If you are looking for a way to live a happier, healthier, and more well-balanced life, there may not be a more fun path than through the practice of Laughing Yoga. It is simple, free, and gives you an excuse to laugh out loud even while chained to your cubicle.
Just tell your boss you are working on developing your well-being so that you can better flourish as an employee. I’m sure that will go over well.
I guarantee that your doctor will approve.
That is unless you have a lung, throat, or mouth issue that makes it difficult to laugh. That would really suck sweaty balls.
What is Laughing Yoga?
First, the practice of laughing yoga I will describe here is NOT the same as laughter yoga. Laughter yoga is a practice where people get together and laugh. Laughing yoga isn’t just that. It’s an approach to life that can be exercised on your own.
If you already practice yoga, the term “yoga” can bring memories of serenity, calm movements, and peace of mind. Or, for some of us, the word can bring about images of a studio with skinny people doing lots of weird stretches with sweat dripping down their backs (talk about sweaty balls).
However, the word yoga isn’t just about stretches and postures. Yoga simply refers to practices that lead to connection, or lead to unification. Unification of what you ask?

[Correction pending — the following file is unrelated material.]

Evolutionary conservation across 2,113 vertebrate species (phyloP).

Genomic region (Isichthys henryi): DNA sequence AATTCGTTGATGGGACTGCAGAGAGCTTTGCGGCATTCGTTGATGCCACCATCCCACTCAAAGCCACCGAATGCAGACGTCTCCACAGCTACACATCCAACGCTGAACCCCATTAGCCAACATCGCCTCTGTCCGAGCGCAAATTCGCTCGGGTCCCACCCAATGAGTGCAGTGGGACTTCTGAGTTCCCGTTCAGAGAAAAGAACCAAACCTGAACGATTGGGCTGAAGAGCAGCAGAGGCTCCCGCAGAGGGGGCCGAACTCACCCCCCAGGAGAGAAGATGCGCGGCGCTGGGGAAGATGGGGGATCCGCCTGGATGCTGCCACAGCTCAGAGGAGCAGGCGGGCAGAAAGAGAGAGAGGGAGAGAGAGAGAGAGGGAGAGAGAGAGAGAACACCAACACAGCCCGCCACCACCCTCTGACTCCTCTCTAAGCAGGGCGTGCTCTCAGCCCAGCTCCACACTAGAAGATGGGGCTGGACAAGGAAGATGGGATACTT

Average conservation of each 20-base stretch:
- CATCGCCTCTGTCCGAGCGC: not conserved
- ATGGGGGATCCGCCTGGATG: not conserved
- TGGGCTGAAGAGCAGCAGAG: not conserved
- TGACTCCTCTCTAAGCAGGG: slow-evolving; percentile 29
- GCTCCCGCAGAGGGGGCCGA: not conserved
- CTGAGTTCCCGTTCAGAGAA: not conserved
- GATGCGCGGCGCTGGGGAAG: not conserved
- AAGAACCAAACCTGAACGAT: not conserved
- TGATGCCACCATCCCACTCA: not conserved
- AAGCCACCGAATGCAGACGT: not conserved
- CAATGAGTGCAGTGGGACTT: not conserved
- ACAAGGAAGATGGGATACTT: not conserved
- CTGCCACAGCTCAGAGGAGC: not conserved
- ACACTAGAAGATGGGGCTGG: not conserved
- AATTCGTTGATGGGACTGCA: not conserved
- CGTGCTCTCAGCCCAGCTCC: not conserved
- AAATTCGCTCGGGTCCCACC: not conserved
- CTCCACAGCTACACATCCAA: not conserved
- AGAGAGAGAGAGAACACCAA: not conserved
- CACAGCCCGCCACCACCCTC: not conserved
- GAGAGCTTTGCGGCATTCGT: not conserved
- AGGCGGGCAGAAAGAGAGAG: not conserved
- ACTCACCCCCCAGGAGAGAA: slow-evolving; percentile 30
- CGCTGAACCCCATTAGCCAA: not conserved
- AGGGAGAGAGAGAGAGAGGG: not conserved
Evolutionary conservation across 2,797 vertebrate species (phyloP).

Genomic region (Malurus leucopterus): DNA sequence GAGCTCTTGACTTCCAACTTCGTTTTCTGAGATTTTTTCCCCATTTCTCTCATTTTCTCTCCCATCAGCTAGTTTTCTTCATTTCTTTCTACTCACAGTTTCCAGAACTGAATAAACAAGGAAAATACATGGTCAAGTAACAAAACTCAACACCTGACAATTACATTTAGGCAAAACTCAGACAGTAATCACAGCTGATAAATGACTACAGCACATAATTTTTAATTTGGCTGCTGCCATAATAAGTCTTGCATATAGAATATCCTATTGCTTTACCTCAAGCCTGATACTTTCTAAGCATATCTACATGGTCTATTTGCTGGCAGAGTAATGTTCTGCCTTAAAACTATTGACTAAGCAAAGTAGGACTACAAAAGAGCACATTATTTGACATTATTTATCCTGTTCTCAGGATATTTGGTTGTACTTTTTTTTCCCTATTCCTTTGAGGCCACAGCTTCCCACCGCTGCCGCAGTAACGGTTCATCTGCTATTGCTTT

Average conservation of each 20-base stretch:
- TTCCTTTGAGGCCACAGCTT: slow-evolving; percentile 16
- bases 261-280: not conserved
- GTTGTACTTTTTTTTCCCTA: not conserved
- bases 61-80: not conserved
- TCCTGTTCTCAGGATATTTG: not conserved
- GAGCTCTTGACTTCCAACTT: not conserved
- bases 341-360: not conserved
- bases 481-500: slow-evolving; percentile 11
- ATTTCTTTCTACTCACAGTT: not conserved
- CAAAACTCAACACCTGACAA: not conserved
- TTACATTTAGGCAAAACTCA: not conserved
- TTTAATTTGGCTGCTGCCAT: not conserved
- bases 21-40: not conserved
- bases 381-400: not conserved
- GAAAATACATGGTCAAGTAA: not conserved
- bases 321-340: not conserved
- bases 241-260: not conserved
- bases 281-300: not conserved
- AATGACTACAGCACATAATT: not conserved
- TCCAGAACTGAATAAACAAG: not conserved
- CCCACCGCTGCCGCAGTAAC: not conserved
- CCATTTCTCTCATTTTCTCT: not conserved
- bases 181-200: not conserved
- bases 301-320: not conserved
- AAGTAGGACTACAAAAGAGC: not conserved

In the Hindu tradition, these postures and stretches are part of a practice referred to as Hatha Yoga. However, there is also a Karma yoga, which is unification through our behaviors and choices. Bhakti yoga refers to a practice of love, compassion or devotion. And there is also Jnana yoga, which is a path of connection through study and pursuit of wisdom.
All of these yogas developed in the Hindu tradition as practices to connect (unify) with one’s true self.
Do you ever get the feeling that life is too chaotic? Ever feel as if you’re pulled in lots of different directions? A simplified way to think about a yoga is as a path to unify yourself. Think of yoga as practices to help you live a more whole life, rather than a fragmented one.
If you’re a spiritually inclined person, you can think of yoga as a way to realize the unification between you and the whole universe; realizing the intimate connection that has always existed, but that we often forget because we become so focused on our tiny, finite self and finite desires.
And, if you’re not a spiritually inclined person, you can think of yoga as a way to live a more authentic, balanced, complete life.
(Ha! If you thought the earlier sweaty balls comment seemed out of place before, how about now?)
Psychology tells us that a majority of human behaviors are the result of unconscious processes. A lot of how we think and behave in the world is the result of either evolutionary programming or cultural conditioning. Why do you desire a fancy car? Why do you desire more money? Why do you want the high paying job? And the list goes on.
All of these desires are actually conditioned into us by our environment. We are not born wanting money. Nor are we born wanting a promotion.